West Java Governor Ahmad Heryawan: Little Intolerance Here


West Java Governor Ahmad Heryawan. (JG Photo/Sandra Siagian)

Sandra Siagian

While Indonesia grapples with the a rise in acts of violence against religious minorities across the country, several rights groups have pointed to West Java as a significant hotspot for intolerance.

In the past four months, a Christian minister from Sumedang was jailed, a church building was demolished in Bekasi, an Ahmadiyah mosque in Pondok Gede was sealed with 30 congregation members still inside and three Ahmadiyah mosques were shut down and damaged in Cianjur.

The Wahid Institute recorded 102 cases of intolerance and violations against religious minorities in 2012, with 40 incidents occurring in West Java.

But in spite of these incidents, West Java Governor Ahmad Heryawan, who was recently re-elected for a second term, is adamant that religious intolerance is not an issue in the province.

“In my opinion this is the most tolerant province. There is no problem, except in the corners of West Java. The corner of a small area is where the problems occur, and the situation cannot be characterized as intolerant,” Ahmad told the Jakarta Globe on Thursday.

“All of these conflicts occurred before I became governor. So I will try in my second term to end all the existing conflicts, conflicts that existed before I became governor for the first five-year period.”

While Ahmad said that the current regulation to obtain a permit for a house of worship was already suitable — Article 28 from the 2006 ministerial decree stipulates that local leaders must help facilitate the process to obtain a permit — he said that he hoped the issues associated with houses of worship could be resolved over the next five years.

“I have to take my hat off to my Catholic friends; they are very orderly and they never made a house of worship without permission,” Ahmad said.

“With most Protestants, there are no problems either, the conflict often only happens with the Congregation of Batak Protestant Churches [Protestant HKBP].”

In the latest attack in the province, three Ahmadiyah mosques in different subdistricts of Cianjur were shut down and on Friday damaged by members of the Islamic Defenders Front (FPI), who claimed they did not hold a valid building permit.

During an interview a day earlier, Ahmad said violent attacks on the Ahmadiyah had subsided since the gubernatorial election on Feb. 24, adding that he wanted to protect all religions, including Islam.

“When there is a group of people who want to destroy from within, we do need to protect [Islam],” Ahmad said.

“We want to tolerate the Ahmadis … but when they change the fundamental beliefs of Islam, saying that they are Muslims, it’s a big issue today. There are rules specifically about the Ahmadiyah. If there is someone teaching and spreading the teachings of a new prophet after the prophet Muhammad, then that is a wrong action.”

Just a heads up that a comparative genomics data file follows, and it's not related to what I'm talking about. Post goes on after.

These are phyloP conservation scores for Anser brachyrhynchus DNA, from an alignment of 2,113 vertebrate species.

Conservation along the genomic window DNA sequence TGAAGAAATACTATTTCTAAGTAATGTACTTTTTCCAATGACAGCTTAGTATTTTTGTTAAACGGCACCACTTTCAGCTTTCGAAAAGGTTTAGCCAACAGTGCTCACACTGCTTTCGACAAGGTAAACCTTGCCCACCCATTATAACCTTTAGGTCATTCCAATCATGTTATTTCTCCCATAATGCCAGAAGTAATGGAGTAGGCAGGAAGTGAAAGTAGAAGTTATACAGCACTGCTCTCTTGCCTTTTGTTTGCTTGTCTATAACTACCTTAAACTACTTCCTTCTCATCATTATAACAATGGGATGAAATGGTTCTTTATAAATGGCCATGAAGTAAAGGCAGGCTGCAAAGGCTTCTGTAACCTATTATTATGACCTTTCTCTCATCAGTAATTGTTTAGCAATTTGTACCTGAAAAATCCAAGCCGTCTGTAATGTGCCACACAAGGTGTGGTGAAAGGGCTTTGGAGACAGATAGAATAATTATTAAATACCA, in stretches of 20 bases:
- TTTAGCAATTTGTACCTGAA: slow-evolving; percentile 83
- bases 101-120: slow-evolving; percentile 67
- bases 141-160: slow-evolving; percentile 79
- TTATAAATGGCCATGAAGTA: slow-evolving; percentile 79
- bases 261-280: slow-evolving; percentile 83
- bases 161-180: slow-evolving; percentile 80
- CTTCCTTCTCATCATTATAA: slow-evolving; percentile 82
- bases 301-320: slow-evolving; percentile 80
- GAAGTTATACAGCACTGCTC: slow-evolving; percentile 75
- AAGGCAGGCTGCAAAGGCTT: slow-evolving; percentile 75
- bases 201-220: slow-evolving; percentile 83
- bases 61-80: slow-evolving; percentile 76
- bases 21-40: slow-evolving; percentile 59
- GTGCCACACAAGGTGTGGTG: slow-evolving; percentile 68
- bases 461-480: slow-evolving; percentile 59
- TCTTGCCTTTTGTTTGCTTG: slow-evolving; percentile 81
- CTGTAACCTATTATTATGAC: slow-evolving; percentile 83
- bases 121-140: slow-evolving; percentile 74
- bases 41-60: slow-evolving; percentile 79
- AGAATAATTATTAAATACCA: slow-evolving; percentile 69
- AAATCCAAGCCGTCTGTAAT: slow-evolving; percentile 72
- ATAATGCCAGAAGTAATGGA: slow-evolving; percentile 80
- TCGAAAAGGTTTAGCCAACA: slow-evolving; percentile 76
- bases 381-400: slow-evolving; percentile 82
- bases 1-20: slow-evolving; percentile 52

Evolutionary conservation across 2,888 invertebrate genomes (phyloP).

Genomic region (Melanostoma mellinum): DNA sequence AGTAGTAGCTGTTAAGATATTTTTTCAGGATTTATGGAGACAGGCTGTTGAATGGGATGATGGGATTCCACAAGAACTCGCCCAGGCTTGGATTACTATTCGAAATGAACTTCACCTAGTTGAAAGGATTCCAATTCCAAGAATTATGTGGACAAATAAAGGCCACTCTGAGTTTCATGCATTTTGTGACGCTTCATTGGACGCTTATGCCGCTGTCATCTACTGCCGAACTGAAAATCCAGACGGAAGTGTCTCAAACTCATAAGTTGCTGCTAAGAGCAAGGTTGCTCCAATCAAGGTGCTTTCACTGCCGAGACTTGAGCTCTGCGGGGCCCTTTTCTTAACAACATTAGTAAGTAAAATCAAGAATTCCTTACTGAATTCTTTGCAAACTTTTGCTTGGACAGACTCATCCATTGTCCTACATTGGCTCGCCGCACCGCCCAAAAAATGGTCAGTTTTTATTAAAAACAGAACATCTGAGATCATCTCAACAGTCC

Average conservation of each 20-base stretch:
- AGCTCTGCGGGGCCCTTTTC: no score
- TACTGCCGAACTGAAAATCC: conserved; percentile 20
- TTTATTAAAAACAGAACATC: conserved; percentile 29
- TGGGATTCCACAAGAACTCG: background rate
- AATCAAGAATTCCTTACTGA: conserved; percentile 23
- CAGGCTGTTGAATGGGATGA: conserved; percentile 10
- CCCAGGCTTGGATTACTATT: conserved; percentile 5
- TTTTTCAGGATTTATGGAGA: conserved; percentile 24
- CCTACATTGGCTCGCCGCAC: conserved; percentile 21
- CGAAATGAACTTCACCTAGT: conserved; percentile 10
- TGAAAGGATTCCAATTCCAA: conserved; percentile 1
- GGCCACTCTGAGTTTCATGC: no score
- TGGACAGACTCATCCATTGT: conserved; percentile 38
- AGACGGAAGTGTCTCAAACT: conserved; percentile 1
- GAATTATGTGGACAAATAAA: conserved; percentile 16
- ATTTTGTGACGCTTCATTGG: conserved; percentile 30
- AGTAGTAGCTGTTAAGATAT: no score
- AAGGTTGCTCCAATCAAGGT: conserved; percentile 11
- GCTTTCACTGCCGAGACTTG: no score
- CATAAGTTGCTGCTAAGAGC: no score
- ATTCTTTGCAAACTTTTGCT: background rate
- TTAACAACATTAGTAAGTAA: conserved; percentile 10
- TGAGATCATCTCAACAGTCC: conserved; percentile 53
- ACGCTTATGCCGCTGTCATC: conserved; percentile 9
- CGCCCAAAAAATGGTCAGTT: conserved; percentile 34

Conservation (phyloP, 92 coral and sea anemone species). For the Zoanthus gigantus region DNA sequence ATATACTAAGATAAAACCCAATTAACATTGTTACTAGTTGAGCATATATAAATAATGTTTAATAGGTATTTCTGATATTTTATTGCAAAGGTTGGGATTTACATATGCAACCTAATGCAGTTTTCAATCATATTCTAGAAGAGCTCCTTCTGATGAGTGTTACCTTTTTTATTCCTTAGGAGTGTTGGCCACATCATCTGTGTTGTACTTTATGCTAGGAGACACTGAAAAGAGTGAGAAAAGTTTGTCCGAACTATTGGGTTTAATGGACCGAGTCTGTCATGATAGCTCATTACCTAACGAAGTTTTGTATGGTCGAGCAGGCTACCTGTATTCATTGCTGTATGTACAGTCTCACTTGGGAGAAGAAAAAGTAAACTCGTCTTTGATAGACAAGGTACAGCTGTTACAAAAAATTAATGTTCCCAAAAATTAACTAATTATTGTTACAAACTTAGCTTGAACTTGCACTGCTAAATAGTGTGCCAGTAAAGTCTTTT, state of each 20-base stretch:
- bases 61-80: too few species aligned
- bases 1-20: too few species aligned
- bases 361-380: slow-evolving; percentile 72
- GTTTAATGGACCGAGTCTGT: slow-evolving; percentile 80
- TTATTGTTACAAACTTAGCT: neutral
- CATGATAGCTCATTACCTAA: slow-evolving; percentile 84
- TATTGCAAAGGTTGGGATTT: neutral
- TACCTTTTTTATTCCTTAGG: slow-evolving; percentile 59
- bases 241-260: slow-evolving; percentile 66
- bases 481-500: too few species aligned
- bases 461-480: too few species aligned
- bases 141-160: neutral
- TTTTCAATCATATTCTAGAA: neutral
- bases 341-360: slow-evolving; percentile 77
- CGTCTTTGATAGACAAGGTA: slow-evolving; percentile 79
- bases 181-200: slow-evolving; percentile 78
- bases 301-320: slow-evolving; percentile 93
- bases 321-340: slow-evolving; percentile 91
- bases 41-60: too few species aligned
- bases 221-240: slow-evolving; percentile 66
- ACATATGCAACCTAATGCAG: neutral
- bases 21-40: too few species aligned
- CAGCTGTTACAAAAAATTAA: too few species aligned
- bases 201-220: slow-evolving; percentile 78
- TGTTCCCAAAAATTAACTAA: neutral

Ahmad Suaedy, a researcher from the Wahid Institute, an organization that promotes development of moderate Islam in Indonesia, said that West Java was Indonesia’s most prolific source of religious intolerance and violence over the past five years.

The researcher cited West Java’s large Muslim community as one of the main reasons behind the recent spate of acts of intolerance against religious minorities.

“The intolerance and violence are not only against the HKBP, but also against other Islamic groups such as the Ahmadiyah, and against traditional Islam, local traditions and indigenous people,” Suaedy explained.

“West Java for the past five years has been led by a governor from the conservative Islamic PKS [Prosperous Justice Party]. When [Ahmad] was elected governor, he banned some artistic traditions of West Java, namely Jaipongan, because it was considered contrary to Islam.”

The governor said he enforced the regulation prohibiting Ahmadiyah from teaching their beliefs, adding that the police were responsible for any criminal acts against minorities.

“Yes, violence is a criminal act. Whenever it happens to anyone we leave it to the authorities, namely the police,” Ahmad said.

While reports surfaced that Ahmad had signed an agreement with the local branch of the FPI during his recent gubernatorial campaign, the governor strongly denied the claims.

“There was no agreement. There were some members from the FPI who visited me but I greeted them the same as any other guests,” he said.

“There was no agreement, they were just guests visiting me.”

Bahrul Hayat, secretary general of the Religious Affairs Ministry, previously said that he thought it was a good idea for the local government to sign an agreement with the FPI.

“I think if the local government signs an agreement with the FPI it is good, because the government should keep a strong position on the regulation. I see this in a positive way. You don’t have to see this in a negative way,” he said.

Bonar Tigor Naipospos, deputy director of the Setara Institute, a think tank, said Ahmad and the central government refused to take responsibility for preventing or prosecuting acts of violence against minority groups.

While Bonar said that a high number of acts of religious intolerance occurred in West Java, he acknowledged the problem existed in other areas, as well.

“In West Java, we see Christians and Ahmadis attacked more because the majority of the population are Muslims. The problem is not just for one group but for all denominations. The local community is welcoming, but not the fundamentalist groups who use violence and hate speech,” Bonar said.

“In places like North Sulawesi, Bali and Flores [East Nusa Tenggara], where Muslims are minority, there are fewer cases, cases of not being able to build a mosque. But the protests don’t come from Islamic groups. It comes from the locals.”